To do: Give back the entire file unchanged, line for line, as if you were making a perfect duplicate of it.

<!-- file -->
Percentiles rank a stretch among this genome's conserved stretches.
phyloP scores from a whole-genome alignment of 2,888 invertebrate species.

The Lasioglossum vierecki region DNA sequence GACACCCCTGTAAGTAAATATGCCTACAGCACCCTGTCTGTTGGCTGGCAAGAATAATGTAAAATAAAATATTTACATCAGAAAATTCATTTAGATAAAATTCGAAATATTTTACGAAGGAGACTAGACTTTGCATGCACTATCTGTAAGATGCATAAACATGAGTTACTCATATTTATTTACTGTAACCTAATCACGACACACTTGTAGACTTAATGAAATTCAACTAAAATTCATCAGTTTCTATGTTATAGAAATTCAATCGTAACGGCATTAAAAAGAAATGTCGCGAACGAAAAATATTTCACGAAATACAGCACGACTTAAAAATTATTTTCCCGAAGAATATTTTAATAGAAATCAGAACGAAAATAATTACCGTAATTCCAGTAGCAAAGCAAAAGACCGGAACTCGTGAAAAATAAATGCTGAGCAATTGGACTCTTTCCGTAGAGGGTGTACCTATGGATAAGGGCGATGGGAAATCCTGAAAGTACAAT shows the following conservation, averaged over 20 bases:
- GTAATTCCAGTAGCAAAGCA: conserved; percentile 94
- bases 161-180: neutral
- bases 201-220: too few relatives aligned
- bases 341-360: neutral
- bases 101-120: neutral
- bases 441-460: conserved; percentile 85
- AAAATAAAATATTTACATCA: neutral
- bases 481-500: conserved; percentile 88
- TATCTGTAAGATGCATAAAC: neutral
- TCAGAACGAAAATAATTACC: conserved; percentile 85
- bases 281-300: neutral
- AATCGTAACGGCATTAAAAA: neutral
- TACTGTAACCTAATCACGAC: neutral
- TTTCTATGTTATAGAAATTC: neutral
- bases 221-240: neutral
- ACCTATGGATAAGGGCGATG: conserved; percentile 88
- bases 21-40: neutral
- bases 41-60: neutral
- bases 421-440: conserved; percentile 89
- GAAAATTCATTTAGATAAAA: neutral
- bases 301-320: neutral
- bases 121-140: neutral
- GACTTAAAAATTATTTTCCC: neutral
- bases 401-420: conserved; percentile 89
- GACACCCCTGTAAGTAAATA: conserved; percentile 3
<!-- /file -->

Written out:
Percentiles rank a stretch among this genome's conserved stretches.
phyloP scores from a whole-genome alignment of 2,888 invertebrate species.

The Lasioglossum vierecki region DNA sequence GACACCCCTGTAAGTAAATATGCCTACAGCACCCTGTCTGTTGGCTGGCAAGAATAATGTAAAATAAAATATTTACATCAGAAAATTCATTTAGATAAAATTCGAAATATTTTACGAAGGAGACTAGACTTTGCATGCACTATCTGTAAGATGCATAAACATGAGTTACTCATATTTATTTACTGTAACCTAATCACGACACACTTGTAGACTTAATGAAATTCAACTAAAATTCATCAGTTTCTATGTTATAGAAATTCAATCGTAACGGCATTAAAAAGAAATGTCGCGAACGAAAAATATTTCACGAAATACAGCACGACTTAAAAATTATTTTCCCGAAGAATATTTTAATAGAAATCAGAACGAAAATAATTACCGTAATTCCAGTAGCAAAGCAAAAGACCGGAACTCGTGAAAAATAAATGCTGAGCAATTGGACTCTTTCCGTAGAGGGTGTACCTATGGATAAGGGCGATGGGAAATCCTGAAAGTACAAT shows the following conservation, averaged over 20 bases:
- GTAATTCCAGTAGCAAAGCA: conserved; percentile 94
- bases 161-180: neutral
- bases 201-220: too few relatives aligned
- bases 341-360: neutral
- bases 101-120: neutral
- bases 441-460: conserved; percentile 85
- AAAATAAAATATTTACATCA: neutral
- bases 481-500: conserved; percentile 88
- TATCTGTAAGATGCATAAAC: neutral
- TCAGAACGAAAATAATTACC: conserved; percentile 85
- bases 281-300: neutral
- AATCGTAACGGCATTAAAAA: neutral
- TACTGTAACCTAATCACGAC: neutral
- TTTCTATGTTATAGAAATTC: neutral
- bases 221-240: neutral
- ACCTATGGATAAGGGCGATG: conserved; percentile 88
- bases 21-40: neutral
- bases 41-60: neutral
- bases 421-440: conserved; percentile 89
- GAAAATTCATTTAGATAAAA: neutral
- bases 301-320: neutral
- bases 121-140: neutral
- GACTTAAAAATTATTTTCCC: neutral
- bases 401-420: conserved; percentile 89
- GACACCCCTGTAAGTAAATA: conserved; percentile 3